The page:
Review: Sony Xperia XZ1
Sony hasn't done much to dress up the lock screen experience.
Like nearly all Android phones, a quick press of the screen lock button wakes the display and reveals the clock, notifications, and shortcuts to the phone and camera apps. I really appreciate that Sony allows you to select from a standard digital clock, an analog clock, or the Sony stylized clock for the lock screen. All three are readable. As always, you can choose how much notification is viewable from the home screen.
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The U.S. variant of the XZ1 does not have a fingerprint reader, which is just ridiculous for a top-tier handset. Sony didn't bother with any other modern security features to make up for this, like facial recognition or iris scanning.
The phone includes the standard Android Smart Lock tools, which lets you customize when and where the device automatically unlocks. For example, you can prevent the phone from unlocking while it's in your pocket, or elect to keep the phone unlocked any time you're home.Home Screens
The Xperia XZ1 runs Android 8 Oreo with a rather muted skin from Sony. In fact, the home screen experience is nearly stock Android.
The app drawer is arranged in pages that you swipe left and right. Users can elect to view apps in custom order, most used, alphabetically, or by date. A search tool is always available in the app drawer, which is nice. The app drawer supports folders, too.
Because the phone is sold unlocked, there's hardly any bloatware on board.
The settings tools behave as the stock Android tools do, but have been skinned with a welcome dash of color. The one major difference to my eyes is the inclusion of themes. These bundle together similar color palettes for the home screen, app drawer, and other aspects of the user interface. Sony offers a few themes of its own, but Xperia XZ1 owners can design their own. Get creative!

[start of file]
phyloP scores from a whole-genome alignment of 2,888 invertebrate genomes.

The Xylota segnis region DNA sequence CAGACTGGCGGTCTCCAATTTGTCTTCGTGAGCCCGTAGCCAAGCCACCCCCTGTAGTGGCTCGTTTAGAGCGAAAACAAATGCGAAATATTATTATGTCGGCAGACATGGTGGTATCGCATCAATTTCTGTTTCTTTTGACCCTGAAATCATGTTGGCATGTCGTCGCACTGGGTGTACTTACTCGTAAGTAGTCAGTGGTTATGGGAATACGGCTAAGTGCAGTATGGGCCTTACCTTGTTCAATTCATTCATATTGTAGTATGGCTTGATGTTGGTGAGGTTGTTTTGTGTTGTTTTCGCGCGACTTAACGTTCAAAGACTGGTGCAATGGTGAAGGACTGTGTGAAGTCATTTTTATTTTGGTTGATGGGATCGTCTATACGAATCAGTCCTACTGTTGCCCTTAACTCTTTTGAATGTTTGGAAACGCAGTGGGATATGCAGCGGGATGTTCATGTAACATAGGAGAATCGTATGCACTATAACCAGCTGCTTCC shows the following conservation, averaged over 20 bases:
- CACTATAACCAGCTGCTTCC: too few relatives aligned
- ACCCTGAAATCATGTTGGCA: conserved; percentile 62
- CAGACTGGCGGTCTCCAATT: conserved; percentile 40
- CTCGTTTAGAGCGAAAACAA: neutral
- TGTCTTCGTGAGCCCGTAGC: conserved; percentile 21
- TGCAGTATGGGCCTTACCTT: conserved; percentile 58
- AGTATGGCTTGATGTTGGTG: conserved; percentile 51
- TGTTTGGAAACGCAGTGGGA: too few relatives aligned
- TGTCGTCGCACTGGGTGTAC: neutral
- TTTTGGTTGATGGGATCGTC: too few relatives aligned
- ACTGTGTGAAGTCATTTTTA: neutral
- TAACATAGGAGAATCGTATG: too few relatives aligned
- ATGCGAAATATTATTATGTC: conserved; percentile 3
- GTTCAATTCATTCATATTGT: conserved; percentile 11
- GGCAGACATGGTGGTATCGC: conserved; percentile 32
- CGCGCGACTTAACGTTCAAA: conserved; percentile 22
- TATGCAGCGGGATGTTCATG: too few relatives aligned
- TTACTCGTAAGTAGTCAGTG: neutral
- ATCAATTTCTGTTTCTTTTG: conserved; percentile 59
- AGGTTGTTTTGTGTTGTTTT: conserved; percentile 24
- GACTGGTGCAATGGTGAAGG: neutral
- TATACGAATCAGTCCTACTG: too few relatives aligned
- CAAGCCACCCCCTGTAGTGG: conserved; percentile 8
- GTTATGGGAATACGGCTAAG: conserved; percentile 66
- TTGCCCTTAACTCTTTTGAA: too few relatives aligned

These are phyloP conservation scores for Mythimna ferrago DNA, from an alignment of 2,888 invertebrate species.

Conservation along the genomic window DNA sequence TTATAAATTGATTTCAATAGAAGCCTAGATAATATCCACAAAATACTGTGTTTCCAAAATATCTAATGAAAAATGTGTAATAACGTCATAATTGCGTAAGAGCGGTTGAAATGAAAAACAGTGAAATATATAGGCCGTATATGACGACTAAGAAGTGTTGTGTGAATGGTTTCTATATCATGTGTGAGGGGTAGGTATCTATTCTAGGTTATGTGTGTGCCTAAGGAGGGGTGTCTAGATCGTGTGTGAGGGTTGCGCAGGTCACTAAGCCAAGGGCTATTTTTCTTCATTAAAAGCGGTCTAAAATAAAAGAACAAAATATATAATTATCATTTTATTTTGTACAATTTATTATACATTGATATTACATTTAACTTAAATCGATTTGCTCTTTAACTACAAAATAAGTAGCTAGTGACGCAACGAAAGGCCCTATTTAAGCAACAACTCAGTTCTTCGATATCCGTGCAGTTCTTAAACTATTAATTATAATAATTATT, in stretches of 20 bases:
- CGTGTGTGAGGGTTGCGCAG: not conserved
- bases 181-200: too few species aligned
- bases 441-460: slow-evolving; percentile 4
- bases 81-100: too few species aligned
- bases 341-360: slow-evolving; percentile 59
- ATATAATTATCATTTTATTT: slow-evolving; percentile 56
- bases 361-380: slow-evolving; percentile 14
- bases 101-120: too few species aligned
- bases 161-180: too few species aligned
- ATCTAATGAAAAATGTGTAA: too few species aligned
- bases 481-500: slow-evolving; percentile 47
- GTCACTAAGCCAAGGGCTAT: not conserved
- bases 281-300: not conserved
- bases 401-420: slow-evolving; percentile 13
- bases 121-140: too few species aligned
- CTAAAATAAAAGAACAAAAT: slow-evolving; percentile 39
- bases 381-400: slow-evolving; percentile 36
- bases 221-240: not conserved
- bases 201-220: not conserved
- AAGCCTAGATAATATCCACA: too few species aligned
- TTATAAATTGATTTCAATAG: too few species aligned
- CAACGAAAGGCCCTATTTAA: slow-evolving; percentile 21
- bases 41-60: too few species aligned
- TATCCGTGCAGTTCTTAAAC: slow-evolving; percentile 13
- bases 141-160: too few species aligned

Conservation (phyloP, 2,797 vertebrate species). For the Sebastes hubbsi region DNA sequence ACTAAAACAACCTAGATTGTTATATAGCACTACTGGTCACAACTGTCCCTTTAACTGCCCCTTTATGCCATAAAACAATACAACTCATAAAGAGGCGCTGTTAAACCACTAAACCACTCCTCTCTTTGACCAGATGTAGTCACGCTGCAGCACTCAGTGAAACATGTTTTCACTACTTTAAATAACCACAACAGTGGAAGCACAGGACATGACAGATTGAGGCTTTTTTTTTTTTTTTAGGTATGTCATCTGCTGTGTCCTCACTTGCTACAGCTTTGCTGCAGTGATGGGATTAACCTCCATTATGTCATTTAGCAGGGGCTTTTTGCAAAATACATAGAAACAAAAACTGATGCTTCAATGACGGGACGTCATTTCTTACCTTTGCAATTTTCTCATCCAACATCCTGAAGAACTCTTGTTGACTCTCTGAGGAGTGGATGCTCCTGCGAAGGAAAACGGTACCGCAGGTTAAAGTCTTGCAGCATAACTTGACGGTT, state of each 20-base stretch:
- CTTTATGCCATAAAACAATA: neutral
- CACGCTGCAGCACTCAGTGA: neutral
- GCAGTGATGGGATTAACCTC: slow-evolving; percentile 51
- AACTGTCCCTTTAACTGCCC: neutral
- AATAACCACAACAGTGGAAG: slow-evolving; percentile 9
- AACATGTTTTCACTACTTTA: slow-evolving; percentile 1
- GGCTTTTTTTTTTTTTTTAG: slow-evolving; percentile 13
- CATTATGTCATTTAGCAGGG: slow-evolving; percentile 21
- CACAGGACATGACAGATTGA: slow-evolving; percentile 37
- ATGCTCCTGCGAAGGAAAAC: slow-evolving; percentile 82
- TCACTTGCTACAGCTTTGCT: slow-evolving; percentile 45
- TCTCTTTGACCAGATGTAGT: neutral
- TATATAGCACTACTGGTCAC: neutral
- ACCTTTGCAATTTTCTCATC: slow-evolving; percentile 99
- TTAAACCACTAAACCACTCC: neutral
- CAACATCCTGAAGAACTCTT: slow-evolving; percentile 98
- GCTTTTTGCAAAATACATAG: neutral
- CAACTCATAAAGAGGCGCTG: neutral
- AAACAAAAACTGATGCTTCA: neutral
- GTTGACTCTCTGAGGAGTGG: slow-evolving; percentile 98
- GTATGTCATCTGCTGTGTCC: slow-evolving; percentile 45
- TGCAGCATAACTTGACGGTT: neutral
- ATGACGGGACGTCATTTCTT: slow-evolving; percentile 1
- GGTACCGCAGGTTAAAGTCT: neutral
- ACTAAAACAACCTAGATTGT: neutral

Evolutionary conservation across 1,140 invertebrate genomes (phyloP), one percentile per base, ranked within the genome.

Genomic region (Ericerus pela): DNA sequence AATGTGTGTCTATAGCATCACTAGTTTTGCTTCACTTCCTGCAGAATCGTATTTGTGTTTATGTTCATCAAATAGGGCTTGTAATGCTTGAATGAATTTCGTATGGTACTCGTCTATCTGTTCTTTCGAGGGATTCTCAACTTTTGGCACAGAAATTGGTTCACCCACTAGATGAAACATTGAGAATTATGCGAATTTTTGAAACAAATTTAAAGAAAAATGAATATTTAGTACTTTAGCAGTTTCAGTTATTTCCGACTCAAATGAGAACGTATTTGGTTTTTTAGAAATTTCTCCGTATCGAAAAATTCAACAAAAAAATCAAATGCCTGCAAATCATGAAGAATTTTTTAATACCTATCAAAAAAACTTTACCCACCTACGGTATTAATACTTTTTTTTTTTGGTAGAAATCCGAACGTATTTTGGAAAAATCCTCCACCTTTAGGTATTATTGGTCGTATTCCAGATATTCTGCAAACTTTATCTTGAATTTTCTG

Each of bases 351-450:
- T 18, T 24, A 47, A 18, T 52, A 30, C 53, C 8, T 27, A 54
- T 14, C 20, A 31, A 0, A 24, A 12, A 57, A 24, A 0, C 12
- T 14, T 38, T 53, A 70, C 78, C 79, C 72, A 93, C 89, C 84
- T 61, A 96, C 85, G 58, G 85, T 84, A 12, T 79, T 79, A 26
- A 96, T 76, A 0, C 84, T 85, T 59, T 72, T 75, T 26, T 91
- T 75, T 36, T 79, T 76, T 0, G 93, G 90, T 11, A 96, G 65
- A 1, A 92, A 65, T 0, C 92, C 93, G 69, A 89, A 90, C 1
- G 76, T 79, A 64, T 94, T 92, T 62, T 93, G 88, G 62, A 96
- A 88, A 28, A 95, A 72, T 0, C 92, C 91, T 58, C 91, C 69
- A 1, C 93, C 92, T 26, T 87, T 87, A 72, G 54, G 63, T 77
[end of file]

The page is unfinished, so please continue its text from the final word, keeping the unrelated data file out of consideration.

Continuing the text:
As far as performance goes, the Xperia XZ1 rates highly. It relies on the Qualcomm Snapdragon 835 processor with 4 GB of RAM, a generally solid combo. The phone performed well while I used it. It never felt bogged down or slow, screen transitions were smooth, and apps opened in a snap.
The quickest way to launch the camera is to press the dedicated camera button. The camera app opens quickly whether the phone is on or locked.
The app is powerful and easy to figure out. By default, the Xperia XZ1 uses Sony's Superior Auto shooting mode. The other basic modes include manual, video, panorama, Sound Photo (takes photos with background sounds), and filters. Swipe the screen up or down to jump from mode to mode. HDR is available in the settings menu and can only be set to on or off (no auto mode).
Superior Auto generally succeeds in intelligently determining what the subject is and adjusting automatically to get the best shot.
Manual Mode gives control freaks what they need to be truly creative. It allows you to set white balance, ISO, brightness, shutter speed (but only up to 1 second), and focus. It's fairly straight-forward to use.
I like that Sony allows you to dial in your own preferences for the Manual Mode and Superior Auto mode. For example, you can pick one resolution for the regular camera and a different resolution for the manual camera and the app will retain those settings.
Sony has completely dropped the crazy suite of advanced fun shooting modes, such as multi-camera, AR Effect, and Style Portrait.